|Garfield in Paradise|
|Created by||Jim Davis|
|Written by||Jim Davis|
|Directed by||Phil Roman|
|Theme music composer||Ed Bogas and Desirée Goyette (music and lyrics)|
Desirée Goyette, Lou Rawls, Lorenzo Music and Thom Huge (vocals)
|Country of origin||United States|
|Executive producer||Jay Poynor|
Mark R. Crookston
Timothy J. Borquez
|Running time||24 minutes|
|Production companies||Film Roman|
United Media Productions
|Original release||May 27, 1986|
|Preceded by||Garfield's Halloween Adventure|
|Followed by||Garfield Goes Hollywood|
Garfield in Paradise is a 1986 animated television special directed by Phil Roman, based on the Garfield comic strip by Jim Davis. It features Lorenzo Music as the voice of Garfield the house cat, other regulars Thom Huge and Gregg Berger, and guest star Wolfman Jack. It originally aired on CBS on May 27, 1986.
This was the fifth of twelve Garfield television specials made between 1982 and 1991. The story concerns the characters visiting a tropical vacation destination. The special was nominated for the Primetime Emmy Award for Outstanding Animated Program and has been released on DVD.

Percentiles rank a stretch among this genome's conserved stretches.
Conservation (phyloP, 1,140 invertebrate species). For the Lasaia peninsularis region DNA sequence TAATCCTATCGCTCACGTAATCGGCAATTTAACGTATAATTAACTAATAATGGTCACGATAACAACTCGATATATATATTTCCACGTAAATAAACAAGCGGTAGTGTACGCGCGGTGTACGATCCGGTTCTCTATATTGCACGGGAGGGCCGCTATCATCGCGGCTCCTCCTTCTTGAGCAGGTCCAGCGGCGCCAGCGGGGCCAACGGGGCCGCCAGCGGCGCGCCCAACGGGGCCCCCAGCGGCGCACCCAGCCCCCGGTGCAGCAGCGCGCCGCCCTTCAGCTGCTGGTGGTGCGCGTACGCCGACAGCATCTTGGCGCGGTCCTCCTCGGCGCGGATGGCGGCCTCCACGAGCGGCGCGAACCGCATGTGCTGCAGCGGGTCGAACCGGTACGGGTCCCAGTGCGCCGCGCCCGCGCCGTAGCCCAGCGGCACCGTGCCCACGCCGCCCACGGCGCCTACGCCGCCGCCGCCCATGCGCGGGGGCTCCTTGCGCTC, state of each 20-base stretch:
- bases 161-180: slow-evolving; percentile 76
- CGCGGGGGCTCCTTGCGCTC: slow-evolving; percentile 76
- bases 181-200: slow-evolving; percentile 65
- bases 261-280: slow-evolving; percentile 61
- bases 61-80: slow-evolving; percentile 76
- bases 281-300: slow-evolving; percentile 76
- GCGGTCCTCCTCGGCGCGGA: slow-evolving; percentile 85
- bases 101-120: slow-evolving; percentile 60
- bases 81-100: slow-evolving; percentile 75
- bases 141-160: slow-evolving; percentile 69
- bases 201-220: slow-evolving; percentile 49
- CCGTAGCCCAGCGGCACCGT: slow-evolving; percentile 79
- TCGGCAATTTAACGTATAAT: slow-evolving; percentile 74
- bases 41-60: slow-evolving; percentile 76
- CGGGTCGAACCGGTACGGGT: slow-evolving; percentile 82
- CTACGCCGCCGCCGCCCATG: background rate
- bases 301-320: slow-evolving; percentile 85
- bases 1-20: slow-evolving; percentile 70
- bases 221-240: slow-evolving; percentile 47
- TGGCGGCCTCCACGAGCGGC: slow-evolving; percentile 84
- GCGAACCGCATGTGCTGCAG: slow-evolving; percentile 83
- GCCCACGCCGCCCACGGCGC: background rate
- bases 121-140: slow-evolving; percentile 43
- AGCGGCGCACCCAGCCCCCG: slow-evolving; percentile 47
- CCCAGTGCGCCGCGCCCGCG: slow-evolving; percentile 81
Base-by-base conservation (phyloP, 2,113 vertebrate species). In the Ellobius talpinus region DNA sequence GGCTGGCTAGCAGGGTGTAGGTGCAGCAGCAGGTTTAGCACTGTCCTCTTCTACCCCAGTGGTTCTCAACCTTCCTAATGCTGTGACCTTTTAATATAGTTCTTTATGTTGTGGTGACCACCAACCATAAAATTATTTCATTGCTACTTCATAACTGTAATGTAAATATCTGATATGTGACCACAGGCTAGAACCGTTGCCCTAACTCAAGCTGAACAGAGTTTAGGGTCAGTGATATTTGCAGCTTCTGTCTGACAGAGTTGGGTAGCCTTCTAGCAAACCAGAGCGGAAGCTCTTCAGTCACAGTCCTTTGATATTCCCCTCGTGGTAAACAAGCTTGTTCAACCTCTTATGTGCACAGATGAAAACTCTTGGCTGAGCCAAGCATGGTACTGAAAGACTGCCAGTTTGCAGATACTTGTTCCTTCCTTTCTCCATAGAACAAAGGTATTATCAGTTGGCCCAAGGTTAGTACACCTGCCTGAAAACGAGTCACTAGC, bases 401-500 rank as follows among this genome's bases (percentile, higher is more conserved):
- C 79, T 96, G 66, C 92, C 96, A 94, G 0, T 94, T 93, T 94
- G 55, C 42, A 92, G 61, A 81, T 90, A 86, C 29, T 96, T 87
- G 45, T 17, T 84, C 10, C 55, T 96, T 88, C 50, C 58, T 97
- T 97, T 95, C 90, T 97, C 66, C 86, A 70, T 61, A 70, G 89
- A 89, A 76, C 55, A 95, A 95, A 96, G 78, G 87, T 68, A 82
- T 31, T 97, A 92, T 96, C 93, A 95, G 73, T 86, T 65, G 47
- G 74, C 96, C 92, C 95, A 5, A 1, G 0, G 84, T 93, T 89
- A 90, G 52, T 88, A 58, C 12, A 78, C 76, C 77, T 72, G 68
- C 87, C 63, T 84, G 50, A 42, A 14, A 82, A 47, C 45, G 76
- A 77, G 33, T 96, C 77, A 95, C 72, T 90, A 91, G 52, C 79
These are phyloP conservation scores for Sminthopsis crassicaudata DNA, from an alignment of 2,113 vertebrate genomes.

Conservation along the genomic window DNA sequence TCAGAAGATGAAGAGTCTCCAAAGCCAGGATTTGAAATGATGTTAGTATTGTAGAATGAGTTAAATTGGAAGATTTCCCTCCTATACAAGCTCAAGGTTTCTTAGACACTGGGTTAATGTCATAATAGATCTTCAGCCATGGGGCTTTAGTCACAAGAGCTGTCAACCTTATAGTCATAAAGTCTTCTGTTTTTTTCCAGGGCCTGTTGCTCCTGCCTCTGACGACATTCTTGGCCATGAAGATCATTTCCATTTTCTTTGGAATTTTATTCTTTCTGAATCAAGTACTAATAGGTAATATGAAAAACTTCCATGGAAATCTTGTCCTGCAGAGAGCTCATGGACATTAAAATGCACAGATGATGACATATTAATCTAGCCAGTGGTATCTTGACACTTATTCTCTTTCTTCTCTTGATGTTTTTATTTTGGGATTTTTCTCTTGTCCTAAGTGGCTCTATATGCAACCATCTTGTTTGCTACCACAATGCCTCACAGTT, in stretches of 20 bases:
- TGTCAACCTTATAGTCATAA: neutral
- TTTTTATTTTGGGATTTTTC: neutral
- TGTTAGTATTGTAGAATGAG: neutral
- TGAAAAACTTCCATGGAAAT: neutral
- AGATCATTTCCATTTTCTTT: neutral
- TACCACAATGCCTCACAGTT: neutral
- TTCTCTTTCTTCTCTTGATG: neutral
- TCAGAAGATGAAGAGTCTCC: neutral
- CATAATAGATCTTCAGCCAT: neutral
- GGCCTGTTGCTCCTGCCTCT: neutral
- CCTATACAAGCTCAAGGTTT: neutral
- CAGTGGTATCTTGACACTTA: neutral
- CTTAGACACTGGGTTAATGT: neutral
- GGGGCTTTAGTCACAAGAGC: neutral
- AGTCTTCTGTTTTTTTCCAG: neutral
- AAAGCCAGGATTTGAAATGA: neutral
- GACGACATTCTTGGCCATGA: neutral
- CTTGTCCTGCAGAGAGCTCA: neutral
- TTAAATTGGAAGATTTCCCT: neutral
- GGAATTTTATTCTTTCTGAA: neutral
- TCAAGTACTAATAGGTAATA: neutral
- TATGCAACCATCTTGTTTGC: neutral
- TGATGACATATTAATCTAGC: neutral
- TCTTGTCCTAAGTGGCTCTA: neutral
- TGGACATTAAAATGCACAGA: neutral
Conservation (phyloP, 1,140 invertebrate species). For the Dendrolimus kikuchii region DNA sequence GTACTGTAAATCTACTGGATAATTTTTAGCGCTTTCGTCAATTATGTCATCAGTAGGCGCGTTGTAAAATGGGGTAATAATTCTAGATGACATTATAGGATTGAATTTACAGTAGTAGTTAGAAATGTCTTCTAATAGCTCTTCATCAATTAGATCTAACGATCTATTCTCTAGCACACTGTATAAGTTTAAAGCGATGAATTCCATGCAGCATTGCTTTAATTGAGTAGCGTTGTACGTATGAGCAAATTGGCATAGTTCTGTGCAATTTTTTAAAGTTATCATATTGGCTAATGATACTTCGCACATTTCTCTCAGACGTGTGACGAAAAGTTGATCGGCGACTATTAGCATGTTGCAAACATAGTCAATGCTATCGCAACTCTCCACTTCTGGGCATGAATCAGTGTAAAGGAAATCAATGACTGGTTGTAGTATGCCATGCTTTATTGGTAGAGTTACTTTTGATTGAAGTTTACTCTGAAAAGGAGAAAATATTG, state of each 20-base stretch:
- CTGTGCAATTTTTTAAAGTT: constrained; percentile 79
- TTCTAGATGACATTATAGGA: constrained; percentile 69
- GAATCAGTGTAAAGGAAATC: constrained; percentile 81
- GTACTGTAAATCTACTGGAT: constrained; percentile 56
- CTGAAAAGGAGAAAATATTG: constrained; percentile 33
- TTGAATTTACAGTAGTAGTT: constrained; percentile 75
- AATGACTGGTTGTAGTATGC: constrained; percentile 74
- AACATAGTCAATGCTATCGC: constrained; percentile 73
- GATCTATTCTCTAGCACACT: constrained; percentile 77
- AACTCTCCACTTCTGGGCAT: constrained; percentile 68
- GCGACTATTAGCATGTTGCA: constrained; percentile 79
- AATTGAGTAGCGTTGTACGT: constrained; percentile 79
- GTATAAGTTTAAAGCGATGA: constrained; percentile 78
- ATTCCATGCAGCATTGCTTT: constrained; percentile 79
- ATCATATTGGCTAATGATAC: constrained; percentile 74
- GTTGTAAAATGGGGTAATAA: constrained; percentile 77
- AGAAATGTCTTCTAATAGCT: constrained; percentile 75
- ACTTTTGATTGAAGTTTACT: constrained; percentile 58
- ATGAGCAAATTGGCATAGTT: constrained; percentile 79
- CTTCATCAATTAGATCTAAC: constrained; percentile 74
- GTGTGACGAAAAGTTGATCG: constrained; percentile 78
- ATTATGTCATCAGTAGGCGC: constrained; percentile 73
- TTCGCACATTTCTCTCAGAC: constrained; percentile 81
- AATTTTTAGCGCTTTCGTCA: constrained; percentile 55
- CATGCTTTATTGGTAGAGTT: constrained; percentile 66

Jon Arbuckle and Garfield take their third class airline trip to Paradise World, a cheapskate's version of Hawaii. When they arrived on the island, Jon and Garfield check in at a deserted motel and are soon disappointed to find out that there is no beach within sight of the motel, and only an empty swimming pool in the back. When Jon and Garfield enter their room, they find Odie hiding in their luggage. None of the trio has any fun until Jon, Garfield, and Odie plan to rent a car and search for a beach around the island. For a cheap price, they get a really nice and classic Chevrolet Bel Air to hit the beach and later begin to choose where to go when their car mysteriously speeds into a jungle on its own, stopping in the middle of a native village. Jon, Garfield, and Odie presume that they are in trouble until the natives begin kowtowing to their car. They meet the tribal chief (The High Ramma-Lamma) who explains that the villagers (The Ding-Dongs) learned English "from watching a lot of beach movies". In 1957, the Cruiser, a James Dean/Fonzie-styled legend, drove his car into the village and introduced the people to the 1950s pop culture. The Cruiser eventually saved the village by sacrificing himself and driving his car into a nearby volcano to prevent it from erupting. The village is now devoted to a 1950s lifestyle and believes that Jon's rental car is actually the same one the Cruiser owned.